Promising practices for health equity training in a healthcare setting

Prepared by the Champions group of the Ontario Health Equity Impact Assessment (HEIA) Community of Interest.*




The Ontario Ministry of Health has identified health equity as a key component of quality care.1 Health equity involves all people reaching their full health potential without disadvantages caused by social position or circumstances.2 But what does health equity look like in practice, why does it matter, and how does it apply to different roles within healthcare?

Globally, nationally, and provincially there is greater awareness of the need to address social inequities. As Ontario responds to this need, there has been an increased demand for tools and resources to better identify and mitigate health inequities within the healthcare system. Having healthcare leaders mandate health equity training and support its delivery to all staff is a key step in the process of providing more inclusive and equitable services. Once this foundation is created, organizations can engage in dialogues about how health equity can be put into practice. This can include making it a topic at staff meetings, sharing information in internal staff communication, and establishing health equity indicators within the organization.

Health equity training is part of a toolbox of resources that organizations can use to create a consistent baseline understanding and to ensure that all staff are able to implement strategies that provide more equitable healthcare. The implementation of health equity training may look different from one organization to another. However, the principles outlined in this document are valuable elements of effective health equity training.

Health equity training in context

Health equity training is one tool among many, and alone it will not be effective. Rather, the effectiveness of health equity training requires a comprehensive effort to address equity within an organization. This effort would include a strategic plan that looks at equity at all levels of an organization. To support the work of equity within an organization, this plan should encompass a range of factors, including leadership and human resource policies and procedures.3 In developing a larger equity strategy, an organization should identify a set of key components and trainings that are needed to create a safe and equitable healthcare setting.

Who we are

The HEIA Champions group represents a number of Ontario healthcare organizations who are dedicated to championing the use of the Ontario Ministry of Health’s HEIA, a practical tool for identifying and improving the health equity impacts of initiatives. The HEIA Champions group also aims to embed health equity principles throughout the healthcare system.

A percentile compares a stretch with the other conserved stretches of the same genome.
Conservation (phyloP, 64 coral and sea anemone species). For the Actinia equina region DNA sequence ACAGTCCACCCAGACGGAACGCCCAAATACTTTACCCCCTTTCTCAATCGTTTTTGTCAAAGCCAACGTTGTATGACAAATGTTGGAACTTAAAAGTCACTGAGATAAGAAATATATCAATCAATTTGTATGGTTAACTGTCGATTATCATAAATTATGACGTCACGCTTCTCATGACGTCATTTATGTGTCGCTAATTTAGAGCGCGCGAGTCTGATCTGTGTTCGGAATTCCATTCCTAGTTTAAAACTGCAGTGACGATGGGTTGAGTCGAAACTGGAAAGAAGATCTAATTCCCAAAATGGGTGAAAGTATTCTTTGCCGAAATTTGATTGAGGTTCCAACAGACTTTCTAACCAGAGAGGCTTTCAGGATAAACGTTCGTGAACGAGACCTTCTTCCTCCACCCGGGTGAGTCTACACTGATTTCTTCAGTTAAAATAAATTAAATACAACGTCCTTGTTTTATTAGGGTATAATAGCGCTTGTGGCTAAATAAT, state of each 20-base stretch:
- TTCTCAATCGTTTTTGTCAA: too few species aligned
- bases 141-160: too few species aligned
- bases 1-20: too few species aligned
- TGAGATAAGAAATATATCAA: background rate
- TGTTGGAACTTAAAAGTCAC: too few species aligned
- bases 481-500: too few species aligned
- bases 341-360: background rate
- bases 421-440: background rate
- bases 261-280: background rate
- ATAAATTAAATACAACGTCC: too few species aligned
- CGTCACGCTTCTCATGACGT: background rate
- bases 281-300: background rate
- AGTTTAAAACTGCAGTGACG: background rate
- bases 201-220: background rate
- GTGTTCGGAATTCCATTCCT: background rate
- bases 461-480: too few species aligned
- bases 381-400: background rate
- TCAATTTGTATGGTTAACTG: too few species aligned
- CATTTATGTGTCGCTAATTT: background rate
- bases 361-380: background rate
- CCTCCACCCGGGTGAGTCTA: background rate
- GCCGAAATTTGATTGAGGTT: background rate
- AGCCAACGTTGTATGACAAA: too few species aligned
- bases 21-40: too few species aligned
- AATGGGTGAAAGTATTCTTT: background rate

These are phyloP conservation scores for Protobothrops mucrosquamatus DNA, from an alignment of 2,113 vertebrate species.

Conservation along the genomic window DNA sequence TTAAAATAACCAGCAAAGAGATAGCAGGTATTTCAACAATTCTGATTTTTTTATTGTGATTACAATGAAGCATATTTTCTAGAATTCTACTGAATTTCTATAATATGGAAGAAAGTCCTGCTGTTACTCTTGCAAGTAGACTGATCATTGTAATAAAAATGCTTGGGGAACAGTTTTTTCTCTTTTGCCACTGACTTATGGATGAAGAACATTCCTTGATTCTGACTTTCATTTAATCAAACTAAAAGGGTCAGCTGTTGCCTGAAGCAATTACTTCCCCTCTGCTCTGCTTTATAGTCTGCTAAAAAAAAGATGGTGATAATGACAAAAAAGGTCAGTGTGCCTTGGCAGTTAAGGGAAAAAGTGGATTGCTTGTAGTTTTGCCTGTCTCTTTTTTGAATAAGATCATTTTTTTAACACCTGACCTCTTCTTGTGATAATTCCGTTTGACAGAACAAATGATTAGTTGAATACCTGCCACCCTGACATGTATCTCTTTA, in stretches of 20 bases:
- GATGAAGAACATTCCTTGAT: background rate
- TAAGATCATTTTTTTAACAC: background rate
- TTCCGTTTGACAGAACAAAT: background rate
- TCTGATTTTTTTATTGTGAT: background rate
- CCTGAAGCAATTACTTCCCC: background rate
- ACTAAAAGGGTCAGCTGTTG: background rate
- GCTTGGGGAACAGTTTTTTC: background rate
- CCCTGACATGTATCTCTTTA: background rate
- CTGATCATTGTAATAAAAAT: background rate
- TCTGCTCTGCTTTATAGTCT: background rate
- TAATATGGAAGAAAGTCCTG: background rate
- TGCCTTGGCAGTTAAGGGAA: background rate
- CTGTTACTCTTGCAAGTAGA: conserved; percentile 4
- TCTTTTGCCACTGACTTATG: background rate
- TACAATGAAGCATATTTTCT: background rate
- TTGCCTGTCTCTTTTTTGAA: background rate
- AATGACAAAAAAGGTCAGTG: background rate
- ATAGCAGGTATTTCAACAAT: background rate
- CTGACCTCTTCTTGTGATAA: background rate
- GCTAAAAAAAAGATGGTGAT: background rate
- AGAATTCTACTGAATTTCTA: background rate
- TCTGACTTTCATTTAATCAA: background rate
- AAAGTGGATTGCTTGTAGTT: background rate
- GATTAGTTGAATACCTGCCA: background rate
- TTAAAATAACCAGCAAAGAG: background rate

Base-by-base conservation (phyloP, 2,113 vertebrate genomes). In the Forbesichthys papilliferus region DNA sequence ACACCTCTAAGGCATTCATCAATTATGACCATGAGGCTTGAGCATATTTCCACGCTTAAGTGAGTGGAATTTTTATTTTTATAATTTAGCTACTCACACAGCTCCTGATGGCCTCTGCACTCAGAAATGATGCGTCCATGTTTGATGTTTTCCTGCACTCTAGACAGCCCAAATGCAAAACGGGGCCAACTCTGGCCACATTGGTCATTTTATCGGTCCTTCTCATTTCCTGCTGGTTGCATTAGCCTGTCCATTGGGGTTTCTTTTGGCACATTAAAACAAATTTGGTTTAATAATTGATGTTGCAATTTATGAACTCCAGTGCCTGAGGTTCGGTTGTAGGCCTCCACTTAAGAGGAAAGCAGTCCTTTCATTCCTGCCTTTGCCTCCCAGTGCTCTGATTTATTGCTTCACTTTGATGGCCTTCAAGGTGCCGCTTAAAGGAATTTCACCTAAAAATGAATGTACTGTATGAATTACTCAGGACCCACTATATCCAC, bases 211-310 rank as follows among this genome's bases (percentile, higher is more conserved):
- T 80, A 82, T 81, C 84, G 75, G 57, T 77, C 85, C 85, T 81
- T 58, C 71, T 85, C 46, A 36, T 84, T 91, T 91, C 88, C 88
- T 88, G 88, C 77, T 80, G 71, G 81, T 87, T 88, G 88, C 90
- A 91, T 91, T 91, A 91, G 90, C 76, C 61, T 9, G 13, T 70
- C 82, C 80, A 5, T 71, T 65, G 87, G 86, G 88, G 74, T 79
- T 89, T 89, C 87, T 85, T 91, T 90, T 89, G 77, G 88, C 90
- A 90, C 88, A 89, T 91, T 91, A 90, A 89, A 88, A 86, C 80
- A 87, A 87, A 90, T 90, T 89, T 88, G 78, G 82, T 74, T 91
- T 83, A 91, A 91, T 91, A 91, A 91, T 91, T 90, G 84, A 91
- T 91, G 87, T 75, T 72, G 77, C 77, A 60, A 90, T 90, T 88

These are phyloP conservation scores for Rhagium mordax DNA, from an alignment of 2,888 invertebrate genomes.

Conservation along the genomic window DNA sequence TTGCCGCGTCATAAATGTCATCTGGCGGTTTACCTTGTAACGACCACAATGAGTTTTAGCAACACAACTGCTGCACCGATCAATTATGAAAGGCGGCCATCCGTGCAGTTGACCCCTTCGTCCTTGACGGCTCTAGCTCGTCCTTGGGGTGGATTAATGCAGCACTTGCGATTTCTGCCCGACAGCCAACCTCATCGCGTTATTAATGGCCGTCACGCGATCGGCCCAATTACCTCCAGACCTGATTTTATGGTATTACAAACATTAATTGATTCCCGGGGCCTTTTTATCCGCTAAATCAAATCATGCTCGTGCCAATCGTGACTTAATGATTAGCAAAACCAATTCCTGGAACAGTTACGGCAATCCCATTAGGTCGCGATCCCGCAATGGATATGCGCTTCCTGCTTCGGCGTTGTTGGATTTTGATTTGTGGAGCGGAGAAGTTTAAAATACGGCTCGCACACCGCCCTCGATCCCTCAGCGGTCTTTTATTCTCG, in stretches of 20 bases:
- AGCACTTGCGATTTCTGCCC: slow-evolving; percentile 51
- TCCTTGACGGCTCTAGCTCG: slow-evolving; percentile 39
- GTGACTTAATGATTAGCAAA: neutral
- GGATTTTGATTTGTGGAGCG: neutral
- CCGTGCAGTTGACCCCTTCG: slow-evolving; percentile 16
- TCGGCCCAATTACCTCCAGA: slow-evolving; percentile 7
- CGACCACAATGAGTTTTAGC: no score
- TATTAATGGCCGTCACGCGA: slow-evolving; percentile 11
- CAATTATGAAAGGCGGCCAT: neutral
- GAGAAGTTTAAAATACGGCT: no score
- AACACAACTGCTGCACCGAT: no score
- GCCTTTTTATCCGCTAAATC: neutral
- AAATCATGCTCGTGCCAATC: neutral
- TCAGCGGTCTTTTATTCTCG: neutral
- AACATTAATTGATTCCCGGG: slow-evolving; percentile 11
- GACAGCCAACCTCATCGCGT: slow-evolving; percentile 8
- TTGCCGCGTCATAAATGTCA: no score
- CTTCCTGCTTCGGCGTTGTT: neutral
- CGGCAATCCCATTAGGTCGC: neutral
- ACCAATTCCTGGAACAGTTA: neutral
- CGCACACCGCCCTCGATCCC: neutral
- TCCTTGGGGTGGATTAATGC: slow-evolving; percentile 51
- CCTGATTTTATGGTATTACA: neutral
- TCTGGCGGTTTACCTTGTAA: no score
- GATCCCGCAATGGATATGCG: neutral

How we arrived at these promising practices

In this document, we share what we have learned from our extensive, collective experience developing and implementing health equity training for our own organizations and for other healthcare agencies. However, it’s beyond the scope of this document to provide a review of the literature on health equity training. By sharing what we have learned in our work, we hope to help other healthcare organizations enhance the work they are doing to support the advancement of health equity in the province.

Organizational Climate

Organizations need to support their health equity training for it to be most effective. We recommend that organizations create a health equity training committee comprised of senior leaders and direct-care staff to develop a strategic plan for fostering health equity broadly within the organization. Part of the work of this committee is to establish expectations for health equity-related behaviour within the organization. In turn, these behaviours can lay the foundation for health equity indicators, which may be evaluated or included in employee performance reviews. Mandatory training and tailored training for teams and management are also ways that organization can support a more equitable workplace climate.

Health equity training in context

When embarking on health equity training, it is important for leadership to first assess if there is capacity to follow through on the larger aims of the training. This may include having the capacity to coach employees and create an environment that will support equity within the organization.

Competency and Evaluation Based Training